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dc.contributor.authorLeslie, Ken_US
dc.contributor.authorChan, MTVen_US
dc.contributor.authorDarvall, JNen_US
dc.contributor.authorDe Silva, APen_US
dc.contributor.authorBraat, Sen_US
dc.contributor.authorDevlin, NJen_US
dc.contributor.authorPeyton, PJen_US
dc.contributor.authorRadnor, Jen_US
dc.contributor.authorLam, CKMen_US
dc.contributor.authorStory, DAen_US
dc.identifier.citation2021 Nov 9;7(1):200en_US
dc.description.abstractBackground: Sugammadex reduces residual neuromuscular blockade after anaesthesia, potentially preventing postoperative pulmonary complications. However, definitive evidence is lacking. We therefore conducted a feasibility and pilot trial for a large randomised controlled trial of sugammadex, neostigmine, and postoperative pulmonary complications. Methods: Patients aged ≥40 years having elective or expedited abdominal or intrathoracic surgery were recruited in Australia and Hong Kong. Perioperative care was at the discretion of clinicians, except for the use of rocuronium and/or vecuronium for neuromuscular blockade and the randomised intervention (sugammadex or neostigmine) for reversal. Feasibility measurements included recruitment, crossover, acceptability, completeness, and workload. Trial coordinator feedback was systematically sought. Patient-reported quality of life was measured using the EQ-5D-5L score. The primary pilot outcome was the incidence of new pulmonary complications up to hospital discharge (or postoperative day 7 if still in hospital). Results: Among 150 eligible patients, 120 consented to participate (recruitment rate 80%, 95% confidence interval [CI] 73 to 86%). The randomised intervention was administered without crossover to 115 of 117 patients who received reversal (98%, 95% CI 94 to 100%). The protocol was acceptable or highly acceptable to the anaesthetist in 108 of 116 cases (93%, 95% CI 87 to 97%; missing = 4). Four patients of the 120 patients were lost to follow-up at 3 months (3.3%, 95% CI 0.9 to 8.3%). Case report forms were complete at 3 months for all remaining patients. The median time to complete trial processes was 3.5 h (range 2.5-4.5 h). Trial coordinators reported no barriers to trial processes. Patients were aged 64 (standard deviation 11) years, 70 (58%) were male and 50 (42%) were female, and planned surgeries were thoracic (23 [19%]), upper abdominal (41 [34%]), and lower abdominal (56 [47%]). The primary outcome was observed in 5 (8.5%) of the 59 sugammadex patients and 5 (8.2%) of the 61 neostigmine patients (odds ratio 1.02, 95% CI 0.28 to 3.67). Conclusions: A large international randomised controlled trial of sugammadex, neostigmine and postoperative pulmonary complications in adult patients having abdominal and intrathoracic surgery, including collection of cost-effectiveness evidence for Health Technology Appraisal, is feasible. Trial registration: Prospectively registered at the Australian and New Zealand Clinical Trials Registry ( ACTRN12620001313921 ) on December 7, 2020. .en_US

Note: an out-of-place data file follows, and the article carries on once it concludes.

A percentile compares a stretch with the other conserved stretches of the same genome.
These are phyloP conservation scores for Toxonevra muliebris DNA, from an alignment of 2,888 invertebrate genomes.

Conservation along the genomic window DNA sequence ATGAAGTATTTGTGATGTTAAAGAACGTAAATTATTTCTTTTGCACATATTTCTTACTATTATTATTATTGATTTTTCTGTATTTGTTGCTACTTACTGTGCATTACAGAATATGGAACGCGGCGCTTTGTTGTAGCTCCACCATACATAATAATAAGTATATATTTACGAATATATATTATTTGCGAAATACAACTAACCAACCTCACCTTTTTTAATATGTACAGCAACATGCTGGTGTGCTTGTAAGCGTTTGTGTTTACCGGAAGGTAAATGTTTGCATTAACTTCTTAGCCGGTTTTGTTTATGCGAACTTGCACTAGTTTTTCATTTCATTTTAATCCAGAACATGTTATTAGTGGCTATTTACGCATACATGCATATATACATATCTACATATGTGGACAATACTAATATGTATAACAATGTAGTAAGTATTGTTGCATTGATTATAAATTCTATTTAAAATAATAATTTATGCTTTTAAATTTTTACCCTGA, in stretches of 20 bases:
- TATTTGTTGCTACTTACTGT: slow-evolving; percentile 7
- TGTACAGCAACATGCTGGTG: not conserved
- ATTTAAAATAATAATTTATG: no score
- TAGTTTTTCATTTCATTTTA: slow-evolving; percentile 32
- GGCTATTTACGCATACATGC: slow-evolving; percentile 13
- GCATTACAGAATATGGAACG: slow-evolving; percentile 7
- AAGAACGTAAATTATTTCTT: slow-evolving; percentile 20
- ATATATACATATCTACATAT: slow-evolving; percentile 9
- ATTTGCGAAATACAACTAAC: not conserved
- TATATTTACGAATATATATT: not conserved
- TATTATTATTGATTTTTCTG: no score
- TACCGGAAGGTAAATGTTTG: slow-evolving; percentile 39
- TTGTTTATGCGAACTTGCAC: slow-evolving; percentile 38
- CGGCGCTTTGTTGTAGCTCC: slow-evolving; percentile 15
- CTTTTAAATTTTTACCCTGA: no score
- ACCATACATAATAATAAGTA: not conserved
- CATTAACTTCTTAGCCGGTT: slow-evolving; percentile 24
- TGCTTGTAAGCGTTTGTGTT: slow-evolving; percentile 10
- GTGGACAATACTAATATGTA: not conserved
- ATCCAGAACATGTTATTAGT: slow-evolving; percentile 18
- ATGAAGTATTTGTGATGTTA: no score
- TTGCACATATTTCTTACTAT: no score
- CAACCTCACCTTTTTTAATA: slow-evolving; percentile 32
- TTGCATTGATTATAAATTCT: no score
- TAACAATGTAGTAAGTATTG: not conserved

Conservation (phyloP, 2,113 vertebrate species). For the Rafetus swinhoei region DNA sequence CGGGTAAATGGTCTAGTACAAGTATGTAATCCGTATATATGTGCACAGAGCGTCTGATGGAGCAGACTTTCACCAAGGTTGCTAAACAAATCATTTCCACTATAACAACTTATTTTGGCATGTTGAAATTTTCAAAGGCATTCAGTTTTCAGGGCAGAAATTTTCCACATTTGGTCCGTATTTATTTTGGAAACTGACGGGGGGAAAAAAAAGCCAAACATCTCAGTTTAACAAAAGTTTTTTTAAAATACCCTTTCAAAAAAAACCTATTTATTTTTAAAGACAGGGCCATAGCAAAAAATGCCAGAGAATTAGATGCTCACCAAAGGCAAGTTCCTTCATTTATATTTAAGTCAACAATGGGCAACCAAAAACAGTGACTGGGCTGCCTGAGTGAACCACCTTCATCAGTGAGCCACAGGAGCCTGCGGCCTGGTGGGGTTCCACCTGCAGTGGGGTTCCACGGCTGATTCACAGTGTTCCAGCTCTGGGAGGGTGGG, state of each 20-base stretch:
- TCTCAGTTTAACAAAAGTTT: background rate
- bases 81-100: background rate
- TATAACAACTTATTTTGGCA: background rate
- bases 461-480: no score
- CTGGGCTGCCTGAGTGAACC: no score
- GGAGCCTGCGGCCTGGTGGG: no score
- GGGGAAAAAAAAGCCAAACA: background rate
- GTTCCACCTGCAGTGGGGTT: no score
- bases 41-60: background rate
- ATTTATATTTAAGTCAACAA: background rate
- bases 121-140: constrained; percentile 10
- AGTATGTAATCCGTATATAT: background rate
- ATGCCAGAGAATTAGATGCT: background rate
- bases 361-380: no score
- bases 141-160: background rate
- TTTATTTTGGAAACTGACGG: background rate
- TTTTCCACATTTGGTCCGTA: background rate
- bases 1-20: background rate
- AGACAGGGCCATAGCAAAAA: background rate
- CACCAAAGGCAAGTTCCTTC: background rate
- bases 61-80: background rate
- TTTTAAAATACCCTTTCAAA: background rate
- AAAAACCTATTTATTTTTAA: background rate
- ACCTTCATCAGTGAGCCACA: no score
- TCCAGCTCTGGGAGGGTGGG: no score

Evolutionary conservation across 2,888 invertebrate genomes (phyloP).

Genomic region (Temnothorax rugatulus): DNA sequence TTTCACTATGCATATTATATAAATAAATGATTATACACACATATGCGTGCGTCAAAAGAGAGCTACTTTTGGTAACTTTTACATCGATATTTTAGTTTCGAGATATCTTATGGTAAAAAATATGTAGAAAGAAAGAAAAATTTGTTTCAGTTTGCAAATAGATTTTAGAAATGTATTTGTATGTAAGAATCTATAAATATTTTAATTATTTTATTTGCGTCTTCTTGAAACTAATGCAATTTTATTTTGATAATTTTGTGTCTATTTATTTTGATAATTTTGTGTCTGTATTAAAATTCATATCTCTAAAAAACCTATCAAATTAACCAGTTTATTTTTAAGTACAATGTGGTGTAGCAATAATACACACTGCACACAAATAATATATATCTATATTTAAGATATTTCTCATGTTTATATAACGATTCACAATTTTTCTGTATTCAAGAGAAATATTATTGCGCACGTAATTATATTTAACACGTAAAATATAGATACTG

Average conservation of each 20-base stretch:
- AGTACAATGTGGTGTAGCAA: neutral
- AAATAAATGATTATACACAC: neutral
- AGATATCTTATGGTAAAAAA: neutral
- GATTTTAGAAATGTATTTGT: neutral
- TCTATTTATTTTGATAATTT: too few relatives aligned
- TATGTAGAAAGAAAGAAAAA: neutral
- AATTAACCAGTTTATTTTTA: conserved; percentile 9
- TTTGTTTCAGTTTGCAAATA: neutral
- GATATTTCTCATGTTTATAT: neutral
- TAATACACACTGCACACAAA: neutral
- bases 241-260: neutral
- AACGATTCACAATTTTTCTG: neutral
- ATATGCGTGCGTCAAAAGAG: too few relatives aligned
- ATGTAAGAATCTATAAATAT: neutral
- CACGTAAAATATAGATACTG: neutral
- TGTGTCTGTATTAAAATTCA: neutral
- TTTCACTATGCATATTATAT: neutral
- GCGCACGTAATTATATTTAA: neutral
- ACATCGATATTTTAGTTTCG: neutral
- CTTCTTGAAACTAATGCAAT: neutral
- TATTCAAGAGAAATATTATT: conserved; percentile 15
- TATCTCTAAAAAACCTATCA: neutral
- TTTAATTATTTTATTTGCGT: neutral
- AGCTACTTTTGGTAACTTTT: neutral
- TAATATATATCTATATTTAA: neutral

dc.subjectNeuromuscular blockadeen_US
dc.titleSugammadex, neostigmine and postoperative pulmonary complications: an international randomised feasibility and pilot trialen_US
dc.typeJournal Articleen_US
dc.identifier.journaltitlePilot and feasibility studiesen_US
dc.description.affiliatesUniversity of Melbourneen_US
dc.type.studyortrialPilot/Feasibility Studyen_US
dc.identifier.studynameThe SNAPP Pilot Study: Suggamedex, Neostigimine and Postoperative Pulmonary Complicationsen_US
item.openairetypeJournal Article-
item.fulltextNo Fulltext-
Appears in Collections:Scholarly and Clinical
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